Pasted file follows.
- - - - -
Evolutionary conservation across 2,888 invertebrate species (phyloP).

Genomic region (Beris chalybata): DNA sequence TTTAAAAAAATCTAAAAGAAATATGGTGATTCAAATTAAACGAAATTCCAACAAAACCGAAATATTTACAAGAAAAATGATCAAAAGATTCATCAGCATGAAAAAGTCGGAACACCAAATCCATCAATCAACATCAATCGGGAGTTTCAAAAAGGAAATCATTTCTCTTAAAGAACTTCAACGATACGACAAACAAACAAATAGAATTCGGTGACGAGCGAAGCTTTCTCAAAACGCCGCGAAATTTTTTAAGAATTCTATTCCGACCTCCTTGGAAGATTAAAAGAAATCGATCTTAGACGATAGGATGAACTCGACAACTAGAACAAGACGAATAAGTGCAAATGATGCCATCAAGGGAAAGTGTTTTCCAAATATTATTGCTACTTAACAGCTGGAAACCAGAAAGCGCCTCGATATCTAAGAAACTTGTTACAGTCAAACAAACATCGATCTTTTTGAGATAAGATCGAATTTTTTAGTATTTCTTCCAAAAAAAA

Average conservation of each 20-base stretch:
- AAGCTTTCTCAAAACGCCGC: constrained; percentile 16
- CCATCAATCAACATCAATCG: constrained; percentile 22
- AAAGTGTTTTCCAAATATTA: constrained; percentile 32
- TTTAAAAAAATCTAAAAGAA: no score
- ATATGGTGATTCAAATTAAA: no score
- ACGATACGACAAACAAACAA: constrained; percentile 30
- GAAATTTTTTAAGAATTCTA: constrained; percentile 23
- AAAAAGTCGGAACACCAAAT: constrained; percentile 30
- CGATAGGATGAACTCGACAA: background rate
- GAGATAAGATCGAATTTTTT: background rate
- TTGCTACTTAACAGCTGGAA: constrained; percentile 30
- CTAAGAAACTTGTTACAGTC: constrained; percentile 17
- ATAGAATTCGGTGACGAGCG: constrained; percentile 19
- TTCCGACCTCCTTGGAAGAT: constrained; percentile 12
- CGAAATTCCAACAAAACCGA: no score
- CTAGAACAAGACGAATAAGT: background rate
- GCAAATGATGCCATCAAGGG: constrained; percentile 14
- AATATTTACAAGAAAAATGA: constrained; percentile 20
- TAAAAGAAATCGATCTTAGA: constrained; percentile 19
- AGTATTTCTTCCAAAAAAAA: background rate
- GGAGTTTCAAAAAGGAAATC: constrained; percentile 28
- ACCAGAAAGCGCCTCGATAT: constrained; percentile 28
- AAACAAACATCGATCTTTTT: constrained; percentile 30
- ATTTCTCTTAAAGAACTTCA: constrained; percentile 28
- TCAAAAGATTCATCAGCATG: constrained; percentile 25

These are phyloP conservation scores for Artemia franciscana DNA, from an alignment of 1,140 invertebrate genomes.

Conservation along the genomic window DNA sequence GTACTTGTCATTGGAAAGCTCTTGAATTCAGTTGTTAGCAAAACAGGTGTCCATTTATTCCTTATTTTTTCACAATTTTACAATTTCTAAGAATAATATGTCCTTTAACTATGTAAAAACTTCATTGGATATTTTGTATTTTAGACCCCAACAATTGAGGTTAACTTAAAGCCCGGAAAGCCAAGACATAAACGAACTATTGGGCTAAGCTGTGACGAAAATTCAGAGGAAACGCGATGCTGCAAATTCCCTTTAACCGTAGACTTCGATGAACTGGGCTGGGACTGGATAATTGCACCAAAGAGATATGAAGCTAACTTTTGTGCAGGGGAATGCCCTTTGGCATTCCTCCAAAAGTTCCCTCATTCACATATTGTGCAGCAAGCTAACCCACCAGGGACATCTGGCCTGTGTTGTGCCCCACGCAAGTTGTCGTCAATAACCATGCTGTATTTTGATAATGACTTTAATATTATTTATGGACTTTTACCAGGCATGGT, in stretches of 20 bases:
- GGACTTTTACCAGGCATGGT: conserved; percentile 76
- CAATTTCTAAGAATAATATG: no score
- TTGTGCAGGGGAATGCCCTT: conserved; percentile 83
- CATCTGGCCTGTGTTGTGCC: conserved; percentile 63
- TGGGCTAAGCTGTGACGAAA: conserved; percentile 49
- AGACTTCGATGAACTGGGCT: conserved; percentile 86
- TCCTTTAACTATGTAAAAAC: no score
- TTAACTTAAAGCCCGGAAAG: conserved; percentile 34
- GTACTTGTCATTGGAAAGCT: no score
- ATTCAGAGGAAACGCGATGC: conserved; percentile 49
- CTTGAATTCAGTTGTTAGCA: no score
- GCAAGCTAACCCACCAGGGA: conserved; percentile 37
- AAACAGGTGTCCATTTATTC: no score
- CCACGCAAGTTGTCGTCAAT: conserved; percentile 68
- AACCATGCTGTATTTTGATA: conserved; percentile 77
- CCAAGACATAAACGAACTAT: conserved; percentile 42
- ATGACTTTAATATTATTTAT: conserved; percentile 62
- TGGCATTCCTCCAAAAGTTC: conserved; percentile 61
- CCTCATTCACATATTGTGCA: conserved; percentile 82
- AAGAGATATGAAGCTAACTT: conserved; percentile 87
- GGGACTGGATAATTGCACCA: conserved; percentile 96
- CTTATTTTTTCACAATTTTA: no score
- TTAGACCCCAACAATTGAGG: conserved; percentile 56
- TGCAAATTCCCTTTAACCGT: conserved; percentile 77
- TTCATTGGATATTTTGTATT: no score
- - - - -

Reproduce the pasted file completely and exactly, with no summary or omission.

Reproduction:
Evolutionary conservation across 2,888 invertebrate species (phyloP).

Genomic region (Beris chalybata): DNA sequence TTTAAAAAAATCTAAAAGAAATATGGTGATTCAAATTAAACGAAATTCCAACAAAACCGAAATATTTACAAGAAAAATGATCAAAAGATTCATCAGCATGAAAAAGTCGGAACACCAAATCCATCAATCAACATCAATCGGGAGTTTCAAAAAGGAAATCATTTCTCTTAAAGAACTTCAACGATACGACAAACAAACAAATAGAATTCGGTGACGAGCGAAGCTTTCTCAAAACGCCGCGAAATTTTTTAAGAATTCTATTCCGACCTCCTTGGAAGATTAAAAGAAATCGATCTTAGACGATAGGATGAACTCGACAACTAGAACAAGACGAATAAGTGCAAATGATGCCATCAAGGGAAAGTGTTTTCCAAATATTATTGCTACTTAACAGCTGGAAACCAGAAAGCGCCTCGATATCTAAGAAACTTGTTACAGTCAAACAAACATCGATCTTTTTGAGATAAGATCGAATTTTTTAGTATTTCTTCCAAAAAAAA

Average conservation of each 20-base stretch:
- AAGCTTTCTCAAAACGCCGC: constrained; percentile 16
- CCATCAATCAACATCAATCG: constrained; percentile 22
- AAAGTGTTTTCCAAATATTA: constrained; percentile 32
- TTTAAAAAAATCTAAAAGAA: no score
- ATATGGTGATTCAAATTAAA: no score
- ACGATACGACAAACAAACAA: constrained; percentile 30
- GAAATTTTTTAAGAATTCTA: constrained; percentile 23
- AAAAAGTCGGAACACCAAAT: constrained; percentile 30
- CGATAGGATGAACTCGACAA: background rate
- GAGATAAGATCGAATTTTTT: background rate
- TTGCTACTTAACAGCTGGAA: constrained; percentile 30
- CTAAGAAACTTGTTACAGTC: constrained; percentile 17
- ATAGAATTCGGTGACGAGCG: constrained; percentile 19
- TTCCGACCTCCTTGGAAGAT: constrained; percentile 12
- CGAAATTCCAACAAAACCGA: no score
- CTAGAACAAGACGAATAAGT: background rate
- GCAAATGATGCCATCAAGGG: constrained; percentile 14
- AATATTTACAAGAAAAATGA: constrained; percentile 20
- TAAAAGAAATCGATCTTAGA: constrained; percentile 19
- AGTATTTCTTCCAAAAAAAA: background rate
- GGAGTTTCAAAAAGGAAATC: constrained; percentile 28
- ACCAGAAAGCGCCTCGATAT: constrained; percentile 28
- AAACAAACATCGATCTTTTT: constrained; percentile 30
- ATTTCTCTTAAAGAACTTCA: constrained; percentile 28
- TCAAAAGATTCATCAGCATG: constrained; percentile 25

These are phyloP conservation scores for Artemia franciscana DNA, from an alignment of 1,140 invertebrate genomes.

Conservation along the genomic window DNA sequence GTACTTGTCATTGGAAAGCTCTTGAATTCAGTTGTTAGCAAAACAGGTGTCCATTTATTCCTTATTTTTTCACAATTTTACAATTTCTAAGAATAATATGTCCTTTAACTATGTAAAAACTTCATTGGATATTTTGTATTTTAGACCCCAACAATTGAGGTTAACTTAAAGCCCGGAAAGCCAAGACATAAACGAACTATTGGGCTAAGCTGTGACGAAAATTCAGAGGAAACGCGATGCTGCAAATTCCCTTTAACCGTAGACTTCGATGAACTGGGCTGGGACTGGATAATTGCACCAAAGAGATATGAAGCTAACTTTTGTGCAGGGGAATGCCCTTTGGCATTCCTCCAAAAGTTCCCTCATTCACATATTGTGCAGCAAGCTAACCCACCAGGGACATCTGGCCTGTGTTGTGCCCCACGCAAGTTGTCGTCAATAACCATGCTGTATTTTGATAATGACTTTAATATTATTTATGGACTTTTACCAGGCATGGT, in stretches of 20 bases:
- GGACTTTTACCAGGCATGGT: conserved; percentile 76
- CAATTTCTAAGAATAATATG: no score
- TTGTGCAGGGGAATGCCCTT: conserved; percentile 83
- CATCTGGCCTGTGTTGTGCC: conserved; percentile 63
- TGGGCTAAGCTGTGACGAAA: conserved; percentile 49
- AGACTTCGATGAACTGGGCT: conserved; percentile 86
- TCCTTTAACTATGTAAAAAC: no score
- TTAACTTAAAGCCCGGAAAG: conserved; percentile 34
- GTACTTGTCATTGGAAAGCT: no score
- ATTCAGAGGAAACGCGATGC: conserved; percentile 49
- CTTGAATTCAGTTGTTAGCA: no score
- GCAAGCTAACCCACCAGGGA: conserved; percentile 37
- AAACAGGTGTCCATTTATTC: no score
- CCACGCAAGTTGTCGTCAAT: conserved; percentile 68
- AACCATGCTGTATTTTGATA: conserved; percentile 77
- CCAAGACATAAACGAACTAT: conserved; percentile 42
- ATGACTTTAATATTATTTAT: conserved; percentile 62
- TGGCATTCCTCCAAAAGTTC: conserved; percentile 61
- CCTCATTCACATATTGTGCA: conserved; percentile 82
- AAGAGATATGAAGCTAACTT: conserved; percentile 87
- GGGACTGGATAATTGCACCA: conserved; percentile 96
- CTTATTTTTTCACAATTTTA: no score
- TTAGACCCCAACAATTGAGG: conserved; percentile 56
- TGCAAATTCCCTTTAACCGT: conserved; percentile 77
- TTCATTGGATATTTTGTATT: no score